But remember, moods do not have clear causes; they assail us and therefore might very well be beyond an individual will or intentional act of control. As such, the moodiness of a classroom is a particularly pressing issue for teachers. Let us assume that a particular classroom has a “lousy” mood or a “disengaged” mood. It would be incorrect to attribute such a mood to any given student, activity, or piece of equipment as moods do not have direct, assignable causes. Attributing a “bad” mood to a particular student (or group of students), for instance, would miss how moods operate as worldly, atmospheric conditions that defy clear and easy subject/object, inside/outside dichotomies.

Yet is a teacher thus powerless over the mood of a classroom? Interestingly, Heidegger observes that great orators are great because of their understanding of mood. Audiences have a particular type of public mood that washes over them (think of public sporting events today). “It is into such as a mood,” writes Heidegger, “and out of such a mood that the orator speaks. He must understand the possibilities of moods in order to rouse them and guide them aright” (Heidegger 2008, p. 178). To understand the possibilities of moods means that the orator is himself/herself within the mood, effected by the mood, and thus moved by the mood. We can never be outside of the mood and as such have limited control and autonomy. And this goes for teachers as well as orators. By understanding mood, teachers dwell in the mood of the classroom in order to sense the mood’s educational possibilities. In this way, they might be able to rouse and guide students in and through moody variations. But first and foremost, the teacher must be open and receptive to the mood (whatever it is) in order to modify it from within through certain gestures, practices, and so forth. This is a line of philosophical inquiry and research that has not yet been adequately addressed within radical, progressive, or conservative forms of pedagogy, all of which often see the teacher as a heroic figure who can transform a classroom through his or her will.

In sum, I hope to have provided a tentative outline of mood as it is presented in Heidegger’s early masterwork Being and Time. I have also charted three ways in which mood is helpful for educational research and educational philosophy. First, a phenomenology of mood helps correct certain misconceptions of mood in the dominant psychology of emotions. Second, mood should become a main concern for teacher educators who are concerned with how students enter into the world of teaching. And third, mood is a pedagogical issue in that different moods can unlock different educational experiences and insights into the world. What all three of these lines of inquiry share in common is a concerted effort to return not simply to Heidegger to answer pressing educational questions but rather to return to phenomenology as a method for addressing questions that other dominant discourses such as analytic philosophy or psychology miss.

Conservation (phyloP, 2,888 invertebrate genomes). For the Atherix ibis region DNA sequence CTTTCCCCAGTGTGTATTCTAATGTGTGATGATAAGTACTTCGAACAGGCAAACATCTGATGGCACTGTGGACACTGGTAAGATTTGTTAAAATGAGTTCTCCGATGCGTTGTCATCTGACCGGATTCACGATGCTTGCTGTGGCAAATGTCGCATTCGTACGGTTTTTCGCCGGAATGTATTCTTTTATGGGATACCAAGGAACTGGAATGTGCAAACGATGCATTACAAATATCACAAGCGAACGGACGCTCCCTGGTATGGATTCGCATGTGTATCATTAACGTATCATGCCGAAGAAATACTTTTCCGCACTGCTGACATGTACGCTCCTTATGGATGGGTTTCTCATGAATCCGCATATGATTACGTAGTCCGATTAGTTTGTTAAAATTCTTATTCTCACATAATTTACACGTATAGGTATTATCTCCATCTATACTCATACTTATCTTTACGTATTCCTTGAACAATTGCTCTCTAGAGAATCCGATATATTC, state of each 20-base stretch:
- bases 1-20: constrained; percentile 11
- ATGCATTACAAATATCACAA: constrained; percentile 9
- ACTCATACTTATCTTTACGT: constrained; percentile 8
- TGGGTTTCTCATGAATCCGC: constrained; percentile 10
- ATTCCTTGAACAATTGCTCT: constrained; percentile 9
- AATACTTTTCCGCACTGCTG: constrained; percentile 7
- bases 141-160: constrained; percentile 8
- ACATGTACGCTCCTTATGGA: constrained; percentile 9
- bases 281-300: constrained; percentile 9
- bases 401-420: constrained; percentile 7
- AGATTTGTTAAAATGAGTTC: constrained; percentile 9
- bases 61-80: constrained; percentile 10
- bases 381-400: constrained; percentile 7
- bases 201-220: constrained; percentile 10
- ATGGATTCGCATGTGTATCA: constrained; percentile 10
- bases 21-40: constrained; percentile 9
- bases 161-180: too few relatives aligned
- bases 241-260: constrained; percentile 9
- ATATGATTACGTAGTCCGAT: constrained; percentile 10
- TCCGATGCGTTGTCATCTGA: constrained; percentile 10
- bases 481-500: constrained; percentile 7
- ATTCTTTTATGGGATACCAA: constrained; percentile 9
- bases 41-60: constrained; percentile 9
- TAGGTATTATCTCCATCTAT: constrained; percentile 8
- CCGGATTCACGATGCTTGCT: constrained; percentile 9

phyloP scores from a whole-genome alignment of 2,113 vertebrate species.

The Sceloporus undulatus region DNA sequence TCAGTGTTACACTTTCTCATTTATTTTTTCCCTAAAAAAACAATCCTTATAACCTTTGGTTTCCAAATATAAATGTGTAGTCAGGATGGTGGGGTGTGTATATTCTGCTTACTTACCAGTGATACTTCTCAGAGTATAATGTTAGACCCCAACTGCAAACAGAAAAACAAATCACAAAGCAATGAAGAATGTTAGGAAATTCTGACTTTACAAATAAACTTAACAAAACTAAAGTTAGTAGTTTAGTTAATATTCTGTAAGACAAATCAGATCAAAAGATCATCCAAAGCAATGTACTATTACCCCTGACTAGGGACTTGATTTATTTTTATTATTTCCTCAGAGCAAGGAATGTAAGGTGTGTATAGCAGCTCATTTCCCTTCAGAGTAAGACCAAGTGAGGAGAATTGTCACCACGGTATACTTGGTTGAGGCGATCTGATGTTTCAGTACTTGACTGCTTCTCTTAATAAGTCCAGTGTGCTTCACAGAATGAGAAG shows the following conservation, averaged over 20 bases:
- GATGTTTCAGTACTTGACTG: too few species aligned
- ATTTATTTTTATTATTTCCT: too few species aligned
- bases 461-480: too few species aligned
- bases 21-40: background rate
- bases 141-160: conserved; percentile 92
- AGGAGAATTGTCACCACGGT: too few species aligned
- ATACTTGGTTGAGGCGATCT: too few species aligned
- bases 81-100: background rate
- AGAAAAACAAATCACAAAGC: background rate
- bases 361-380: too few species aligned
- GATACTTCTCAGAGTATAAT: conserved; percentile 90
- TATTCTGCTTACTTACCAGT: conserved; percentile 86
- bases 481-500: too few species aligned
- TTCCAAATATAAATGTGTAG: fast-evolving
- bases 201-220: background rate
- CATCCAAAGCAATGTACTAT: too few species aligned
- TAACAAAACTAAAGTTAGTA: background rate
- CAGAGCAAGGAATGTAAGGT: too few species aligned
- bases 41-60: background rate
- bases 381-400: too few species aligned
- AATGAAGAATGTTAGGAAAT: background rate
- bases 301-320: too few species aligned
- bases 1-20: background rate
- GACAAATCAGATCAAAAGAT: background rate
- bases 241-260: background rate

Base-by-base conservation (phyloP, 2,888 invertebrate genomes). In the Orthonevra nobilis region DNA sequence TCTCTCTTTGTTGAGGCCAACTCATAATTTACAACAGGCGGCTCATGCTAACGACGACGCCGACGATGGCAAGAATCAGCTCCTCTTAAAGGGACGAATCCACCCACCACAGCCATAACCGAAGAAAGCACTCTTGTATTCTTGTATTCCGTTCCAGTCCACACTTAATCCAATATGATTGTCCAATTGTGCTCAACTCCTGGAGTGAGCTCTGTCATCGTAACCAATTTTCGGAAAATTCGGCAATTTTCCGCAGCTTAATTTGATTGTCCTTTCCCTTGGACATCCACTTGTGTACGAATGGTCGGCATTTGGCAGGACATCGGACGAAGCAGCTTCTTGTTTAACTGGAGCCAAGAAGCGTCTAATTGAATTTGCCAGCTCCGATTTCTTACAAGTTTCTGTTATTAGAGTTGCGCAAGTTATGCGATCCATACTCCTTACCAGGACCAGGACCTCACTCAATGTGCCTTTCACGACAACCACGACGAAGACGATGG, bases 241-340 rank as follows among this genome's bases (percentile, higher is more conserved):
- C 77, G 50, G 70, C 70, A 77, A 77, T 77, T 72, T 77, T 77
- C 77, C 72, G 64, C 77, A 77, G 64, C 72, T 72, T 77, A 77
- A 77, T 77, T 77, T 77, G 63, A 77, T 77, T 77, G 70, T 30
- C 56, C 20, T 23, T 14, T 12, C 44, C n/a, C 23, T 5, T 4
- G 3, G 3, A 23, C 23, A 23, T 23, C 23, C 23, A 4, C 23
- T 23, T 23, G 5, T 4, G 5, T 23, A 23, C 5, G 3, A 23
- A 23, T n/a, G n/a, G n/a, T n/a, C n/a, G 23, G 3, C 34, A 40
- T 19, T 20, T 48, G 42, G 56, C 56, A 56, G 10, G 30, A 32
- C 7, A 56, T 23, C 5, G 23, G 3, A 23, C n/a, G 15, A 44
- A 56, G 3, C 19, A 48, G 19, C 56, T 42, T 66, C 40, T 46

1. Freeman, L. (2014). Toward a phenomenology of mood. The Southern Journal of Philosophy, 52(4), 445–476.CrossRefGoogle Scholar
  2. Garcia, J. A., & Lewis, T. E. (2014). Getting a grip on the classroom: From psychological to phenomenological curriculum development in teacher education programs. Curriculum Inquiry, 44(2), 141–168.CrossRefGoogle Scholar
  3. Heidegger, M. (2008). Being and time (trans: Macquarrie, J. & Robinson, E.). New York: Harper Perennial Modern Classics.Google Scholar
  4. Mansikka, J.-E. (2009). Can boredom educate us? Tracing a mood in Heidegger’s fundamental ontology from an educational point of view. Studies in Philosophy and Education, 28, 255–268.CrossRefGoogle Scholar

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© Springer Science+Business Media Singapore 2017

Authors and Affiliations

  1. 1.University of North TexasDentonUSA